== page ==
A Book for Adventurers

Book Review by Lindsay Townsend

Cabinet of Curiosities: Collecting and Understanding the Wonders of the Natural World

By Gordon Grice

188 pages. Workman Publishing. 2015

“Science is an attempt to find out how the world fits together,” writes Gordon Grice in his book Cabinet of Curiosities. It’s a statement that embodies the core spirit of Grice’s book, as he encourages readers to explore the natural world around them, to find what fascinates them—and to create curiosity cabinets to study what they find.

As Grice explains, the expansion of European exploration in the 1400s to 1600s made curiosity cabinets blossom. The new creatures and items explorers discovered in distant lands fascinated people. So much so, some people began keeping these remarkable items in cabinets where they could be viewed and admired. A cabinet, Grice says, could “mean any place where things are stored,” including whole rooms. The objects inside the cabinets served as both a source of novelty and knowledge.

Grice’s book in many ways feels like a curiosity cabinet. It is a novelty, an immersive experience created through the vintage etching-style illustrations and taped-in-looking-notes, which give the book an old sketchbook-feel. And like a curiosity cabinet the book also teaches, introducing readers to scientific classification, different species of plants and animals, and objects readers can find. The range of objects Grice suggests keeping is varied, ranging from flowers to beetles. Readers can truly create a cabinet suited to them.

Grice’s writing style adds to the sense of wonderment. He is conversational with touches of humor, such as when he says in parenthesis, “seriously, that was his name” after introducing a cabinet creator named “Ole Worm.” Grice feels like an approachable fellow explorer, and this makes the scientific language in the book less intimidating.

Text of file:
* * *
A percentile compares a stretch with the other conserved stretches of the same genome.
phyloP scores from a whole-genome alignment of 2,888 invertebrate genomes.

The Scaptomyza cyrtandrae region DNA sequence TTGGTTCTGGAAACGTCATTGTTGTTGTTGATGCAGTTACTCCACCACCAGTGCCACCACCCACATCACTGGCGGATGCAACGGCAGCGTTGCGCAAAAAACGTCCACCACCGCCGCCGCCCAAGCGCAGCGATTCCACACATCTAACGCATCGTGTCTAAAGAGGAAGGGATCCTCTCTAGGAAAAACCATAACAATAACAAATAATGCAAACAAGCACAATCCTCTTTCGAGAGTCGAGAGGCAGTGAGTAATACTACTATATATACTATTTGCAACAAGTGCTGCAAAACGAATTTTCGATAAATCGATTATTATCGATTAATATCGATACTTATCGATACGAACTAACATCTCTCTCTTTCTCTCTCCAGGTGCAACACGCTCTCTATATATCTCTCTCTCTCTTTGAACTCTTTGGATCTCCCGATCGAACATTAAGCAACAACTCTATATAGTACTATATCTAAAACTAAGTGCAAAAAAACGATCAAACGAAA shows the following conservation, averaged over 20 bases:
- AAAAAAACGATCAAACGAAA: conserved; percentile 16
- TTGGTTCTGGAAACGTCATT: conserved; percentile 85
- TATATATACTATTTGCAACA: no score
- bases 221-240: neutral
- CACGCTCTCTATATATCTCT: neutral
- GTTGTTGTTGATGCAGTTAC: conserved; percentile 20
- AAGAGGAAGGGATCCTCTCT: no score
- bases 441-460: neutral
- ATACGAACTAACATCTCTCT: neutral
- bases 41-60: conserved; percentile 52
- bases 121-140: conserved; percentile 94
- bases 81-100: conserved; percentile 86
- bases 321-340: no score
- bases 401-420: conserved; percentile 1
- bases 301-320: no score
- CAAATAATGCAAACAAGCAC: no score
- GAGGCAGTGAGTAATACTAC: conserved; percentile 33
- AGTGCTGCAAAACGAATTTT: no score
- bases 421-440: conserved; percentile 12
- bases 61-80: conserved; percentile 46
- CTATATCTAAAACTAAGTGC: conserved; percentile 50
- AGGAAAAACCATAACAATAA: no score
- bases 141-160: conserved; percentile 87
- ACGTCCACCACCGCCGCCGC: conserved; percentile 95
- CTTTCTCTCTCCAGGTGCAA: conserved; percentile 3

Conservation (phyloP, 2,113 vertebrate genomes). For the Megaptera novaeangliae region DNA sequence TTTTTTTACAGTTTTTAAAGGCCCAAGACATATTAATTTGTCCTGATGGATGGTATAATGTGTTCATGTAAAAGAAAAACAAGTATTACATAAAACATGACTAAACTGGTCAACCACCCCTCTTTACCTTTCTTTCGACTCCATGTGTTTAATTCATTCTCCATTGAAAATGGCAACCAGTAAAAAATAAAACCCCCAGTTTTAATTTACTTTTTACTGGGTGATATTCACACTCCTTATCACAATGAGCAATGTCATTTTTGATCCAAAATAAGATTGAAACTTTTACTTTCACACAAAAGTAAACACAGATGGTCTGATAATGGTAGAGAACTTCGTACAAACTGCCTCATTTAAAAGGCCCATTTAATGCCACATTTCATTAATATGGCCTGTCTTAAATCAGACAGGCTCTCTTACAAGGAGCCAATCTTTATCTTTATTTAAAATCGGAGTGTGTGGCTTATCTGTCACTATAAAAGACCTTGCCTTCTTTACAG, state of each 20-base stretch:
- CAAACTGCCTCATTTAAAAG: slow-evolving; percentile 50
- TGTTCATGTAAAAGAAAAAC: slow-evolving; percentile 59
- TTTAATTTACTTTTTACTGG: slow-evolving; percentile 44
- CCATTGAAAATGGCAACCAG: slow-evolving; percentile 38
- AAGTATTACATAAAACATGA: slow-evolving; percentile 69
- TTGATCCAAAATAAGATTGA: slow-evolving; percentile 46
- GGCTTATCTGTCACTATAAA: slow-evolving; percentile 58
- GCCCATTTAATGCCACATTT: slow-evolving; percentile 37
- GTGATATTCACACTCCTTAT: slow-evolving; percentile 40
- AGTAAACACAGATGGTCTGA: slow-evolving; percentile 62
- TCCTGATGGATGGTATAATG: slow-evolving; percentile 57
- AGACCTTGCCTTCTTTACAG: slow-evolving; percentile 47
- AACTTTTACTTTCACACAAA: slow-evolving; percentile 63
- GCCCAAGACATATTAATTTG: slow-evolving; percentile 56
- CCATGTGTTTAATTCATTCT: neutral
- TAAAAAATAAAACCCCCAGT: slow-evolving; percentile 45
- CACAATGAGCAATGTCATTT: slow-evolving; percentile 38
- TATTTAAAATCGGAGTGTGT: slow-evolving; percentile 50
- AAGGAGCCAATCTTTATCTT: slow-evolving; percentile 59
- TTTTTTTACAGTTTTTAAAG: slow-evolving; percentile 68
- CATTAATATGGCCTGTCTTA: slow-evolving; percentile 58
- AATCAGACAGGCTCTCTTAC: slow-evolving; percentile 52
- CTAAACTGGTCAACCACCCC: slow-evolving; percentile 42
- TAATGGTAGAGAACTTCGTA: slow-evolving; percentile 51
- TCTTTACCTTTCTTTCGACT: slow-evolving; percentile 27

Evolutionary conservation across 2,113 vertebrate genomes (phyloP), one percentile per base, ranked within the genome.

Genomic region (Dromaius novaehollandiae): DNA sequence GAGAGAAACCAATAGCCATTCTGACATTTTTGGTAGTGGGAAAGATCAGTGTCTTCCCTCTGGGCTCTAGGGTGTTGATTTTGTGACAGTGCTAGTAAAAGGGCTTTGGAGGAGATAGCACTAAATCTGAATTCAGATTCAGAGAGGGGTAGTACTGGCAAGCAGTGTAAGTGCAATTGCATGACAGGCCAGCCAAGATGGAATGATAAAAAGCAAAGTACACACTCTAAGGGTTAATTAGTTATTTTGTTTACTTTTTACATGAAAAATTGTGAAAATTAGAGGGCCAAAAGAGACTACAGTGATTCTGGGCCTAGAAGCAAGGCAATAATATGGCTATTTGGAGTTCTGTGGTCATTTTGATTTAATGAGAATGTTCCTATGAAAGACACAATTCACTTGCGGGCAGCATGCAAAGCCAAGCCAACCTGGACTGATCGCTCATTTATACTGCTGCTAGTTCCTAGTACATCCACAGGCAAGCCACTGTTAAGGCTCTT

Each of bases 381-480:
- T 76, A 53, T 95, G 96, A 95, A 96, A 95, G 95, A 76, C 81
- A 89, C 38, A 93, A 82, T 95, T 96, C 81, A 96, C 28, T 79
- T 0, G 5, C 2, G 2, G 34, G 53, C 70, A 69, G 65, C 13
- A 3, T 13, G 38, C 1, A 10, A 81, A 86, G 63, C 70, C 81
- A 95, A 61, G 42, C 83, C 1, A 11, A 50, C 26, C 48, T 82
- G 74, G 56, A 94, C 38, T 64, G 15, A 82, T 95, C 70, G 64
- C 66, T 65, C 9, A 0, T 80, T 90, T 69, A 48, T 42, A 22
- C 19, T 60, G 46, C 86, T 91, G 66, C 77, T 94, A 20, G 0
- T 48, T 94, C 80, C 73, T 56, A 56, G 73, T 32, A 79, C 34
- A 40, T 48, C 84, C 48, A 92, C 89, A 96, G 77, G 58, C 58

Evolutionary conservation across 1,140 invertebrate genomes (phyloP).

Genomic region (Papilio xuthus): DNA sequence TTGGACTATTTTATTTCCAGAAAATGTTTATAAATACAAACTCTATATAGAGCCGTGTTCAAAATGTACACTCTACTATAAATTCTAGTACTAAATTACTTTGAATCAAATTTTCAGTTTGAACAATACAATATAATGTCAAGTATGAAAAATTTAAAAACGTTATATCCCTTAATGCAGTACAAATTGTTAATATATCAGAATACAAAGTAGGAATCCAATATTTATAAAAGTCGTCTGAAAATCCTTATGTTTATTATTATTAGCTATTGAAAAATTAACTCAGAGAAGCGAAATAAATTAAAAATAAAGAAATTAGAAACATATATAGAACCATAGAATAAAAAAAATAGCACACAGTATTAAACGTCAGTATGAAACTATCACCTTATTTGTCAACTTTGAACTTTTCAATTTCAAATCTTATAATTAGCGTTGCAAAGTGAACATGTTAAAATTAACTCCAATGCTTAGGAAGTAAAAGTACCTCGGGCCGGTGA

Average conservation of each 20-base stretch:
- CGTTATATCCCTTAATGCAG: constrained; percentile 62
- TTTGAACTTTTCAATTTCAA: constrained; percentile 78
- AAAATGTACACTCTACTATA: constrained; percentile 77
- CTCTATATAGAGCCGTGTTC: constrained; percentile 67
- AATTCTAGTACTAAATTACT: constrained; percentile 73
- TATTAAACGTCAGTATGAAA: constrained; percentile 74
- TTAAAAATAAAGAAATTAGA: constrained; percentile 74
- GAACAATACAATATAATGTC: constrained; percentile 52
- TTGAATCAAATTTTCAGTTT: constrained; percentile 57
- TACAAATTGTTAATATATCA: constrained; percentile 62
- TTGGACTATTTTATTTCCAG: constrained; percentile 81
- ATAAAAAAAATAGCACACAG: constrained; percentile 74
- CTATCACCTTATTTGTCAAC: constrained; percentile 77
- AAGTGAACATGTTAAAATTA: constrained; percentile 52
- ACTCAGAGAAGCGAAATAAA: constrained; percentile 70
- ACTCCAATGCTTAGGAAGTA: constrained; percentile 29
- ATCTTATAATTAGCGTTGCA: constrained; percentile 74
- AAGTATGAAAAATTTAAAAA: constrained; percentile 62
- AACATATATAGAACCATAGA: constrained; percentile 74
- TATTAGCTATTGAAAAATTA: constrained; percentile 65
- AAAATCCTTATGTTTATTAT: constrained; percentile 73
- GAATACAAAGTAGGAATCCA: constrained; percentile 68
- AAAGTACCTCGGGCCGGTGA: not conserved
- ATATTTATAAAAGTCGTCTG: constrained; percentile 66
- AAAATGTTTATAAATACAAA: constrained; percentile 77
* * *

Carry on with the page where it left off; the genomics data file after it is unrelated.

The book is by no means a complete of account of all that could be said about natural history. Grice concentrates on details and examples that readers who wish to create their own curiosity cabinets might need, such as only mentioning six of the phyla, or groups, within the animal kingdom. This helps the text avoid becoming bogged down in detail and serves the book’s mission—encouraging a new love for studying the natural world and natural science.

The book’s helpful practicality, then, is one of its most engaging qualities.

Suggestions are incorporated throughout the text to help readers create curiosity cabinets, such as ways to “keep [a animal skull] from turning yellow.”

“We’re all explorers, conservationists, and collectors by nature,” writes Grice in the book’s afterword. If readers don’t consider themselves these before reading Grice’s book, they may have a desire to become them afterwards.

Cabinet of Curiosities: Collecting and Understanding the Wonders of the Natural World is available for purchase in the DMNH Museum Store. Lindsay Townsend is interning as a science writer at the Museum this summer.